In this study, I examined the histological structure of ampullary organs of Arius graeffei native to freshwater systems. Two types of ampullary organs, Types II and III hereafter, are described from the freshwater specimens that both differ from the ampullary organs studied from estuarine members of the species. Type I. Both freshwater types of ampullary organs consist of a short canal (0.2-0.5 mm) that is oriented perpendicular to the basement membrane and ending in an ampulla. The ampullary canals contain an acidic mucopolysaccharide gel, which is uniform in its staining properties along the canals.
Type II ampullary organs consist of a canal, lined with cuboidal epithelial cells, which opens into an ampulla containing 50-60 receptor cells. Electron microscopy revealed that the pear-shaped receptor cells bear microvilli on their luminal surface and lie adjacent to an unmyelinated neuron. Type III ampullary organs differ from Type II in that the canal wall consists of cells that possess a protein-rich sac at the luminal apex and have a polymorphic nucleus. The canals of Type III ampullary organs open to an ampulla with 8-30 receptor cells that are similar in both staining properties and structure to those of the Type II organ. In both types of ampullary organs, supportive cells surround each receptor cell except at the apex of the receptor cell.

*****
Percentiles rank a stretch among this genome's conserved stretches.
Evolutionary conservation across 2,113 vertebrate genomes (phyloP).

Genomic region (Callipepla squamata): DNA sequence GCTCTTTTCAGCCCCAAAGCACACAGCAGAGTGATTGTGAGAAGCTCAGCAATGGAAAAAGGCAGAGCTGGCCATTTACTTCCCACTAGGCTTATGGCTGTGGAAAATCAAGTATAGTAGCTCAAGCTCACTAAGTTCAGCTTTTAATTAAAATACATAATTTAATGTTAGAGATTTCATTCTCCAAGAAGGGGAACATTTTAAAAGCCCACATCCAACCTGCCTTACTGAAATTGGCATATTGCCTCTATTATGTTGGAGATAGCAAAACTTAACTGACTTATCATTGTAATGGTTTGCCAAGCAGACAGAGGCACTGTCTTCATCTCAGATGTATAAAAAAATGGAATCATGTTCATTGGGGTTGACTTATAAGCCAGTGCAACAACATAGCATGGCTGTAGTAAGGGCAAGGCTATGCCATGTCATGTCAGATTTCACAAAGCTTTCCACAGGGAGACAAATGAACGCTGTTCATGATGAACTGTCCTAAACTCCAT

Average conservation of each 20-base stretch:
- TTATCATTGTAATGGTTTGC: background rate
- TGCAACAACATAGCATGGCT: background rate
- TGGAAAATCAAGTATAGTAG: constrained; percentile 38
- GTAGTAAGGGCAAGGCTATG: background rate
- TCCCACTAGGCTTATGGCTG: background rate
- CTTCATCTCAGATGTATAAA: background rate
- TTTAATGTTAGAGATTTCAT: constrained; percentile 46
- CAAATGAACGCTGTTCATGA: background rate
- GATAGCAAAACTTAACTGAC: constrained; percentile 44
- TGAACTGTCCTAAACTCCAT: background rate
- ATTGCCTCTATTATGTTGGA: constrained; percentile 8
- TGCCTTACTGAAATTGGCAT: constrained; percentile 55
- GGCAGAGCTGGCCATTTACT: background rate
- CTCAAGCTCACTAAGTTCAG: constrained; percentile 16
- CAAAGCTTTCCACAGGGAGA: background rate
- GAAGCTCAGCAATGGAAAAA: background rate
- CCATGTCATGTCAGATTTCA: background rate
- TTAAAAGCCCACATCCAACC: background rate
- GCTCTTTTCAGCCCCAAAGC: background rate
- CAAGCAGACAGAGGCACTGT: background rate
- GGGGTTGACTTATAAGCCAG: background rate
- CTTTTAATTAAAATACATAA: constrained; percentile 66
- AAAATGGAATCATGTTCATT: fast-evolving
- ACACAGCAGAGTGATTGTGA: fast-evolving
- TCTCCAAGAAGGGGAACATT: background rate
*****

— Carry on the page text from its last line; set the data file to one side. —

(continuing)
The resulting data provided cogent reasons to investigate the effects of differing levels of salinity on the histology of ampullary organs in juvenile A. graeffei. In this area of the study, variations were noted to occur in the average number of ampullary organs per square centimetre from areas of the head. In specimens held in estuarine waters (20-24 ppt) for 90 days ampullary density (45 ampullae/cm) changed only marginally from specimens studied on the day of capture (44 ampullae/cm). The average calculated from specimens held in freshwater for the same period of 90 days showed a change (27 ampullae/cm).
Skin samples from animals held in estuarine waters had ampullary organs that resemble Type I and Type II morphology. In this experiment, the animals in the freshwater treatment resembled those held in estuarine water up to and including Day 30 samples. Day 60 and Day 90 freshwater specimens revealed evidence of ampullary de- and regeneration, supportive of plastic changes in their histological structure. Degenerated ampullae were defined by the absence of neural terminals within the ampullae. Regenerating ampullary organs had neural terminals; low numbers of receptor cells, uncharacteristic bi-layers of supportive cells and had atypical canals opening to the skin surface.
Additionally, I examined the histology of ampullary organs in two members of the Plotosidae, Plotosus tandanus and Euristhmus lepturus, each being native to different levels of environmental salinity. In Plotosus tandanus, the ampullary pores give rise to a short canal (50-60 pim) produced by columnar epithelial cells bound together by tight junctions and desmosomes. At the junction of the canal and the ampulla, cuboidal epithelial cells make up the wall. The ampulla consists of layers of collagen fibers that surround flattened squamous epithelial cells in the lateral regions. At the base of the ampulla, these flattened cells give rise to supportive cells that encase a small number of receptor cells (10-15). The ovoid receptor cells possess microvilli along the luminar apical area. An unmyelinated neuron adjoins with each receptor cell opposite multiple presynaptic bodies. This form of micro-ampulla has not been previously described within the Plotosidae.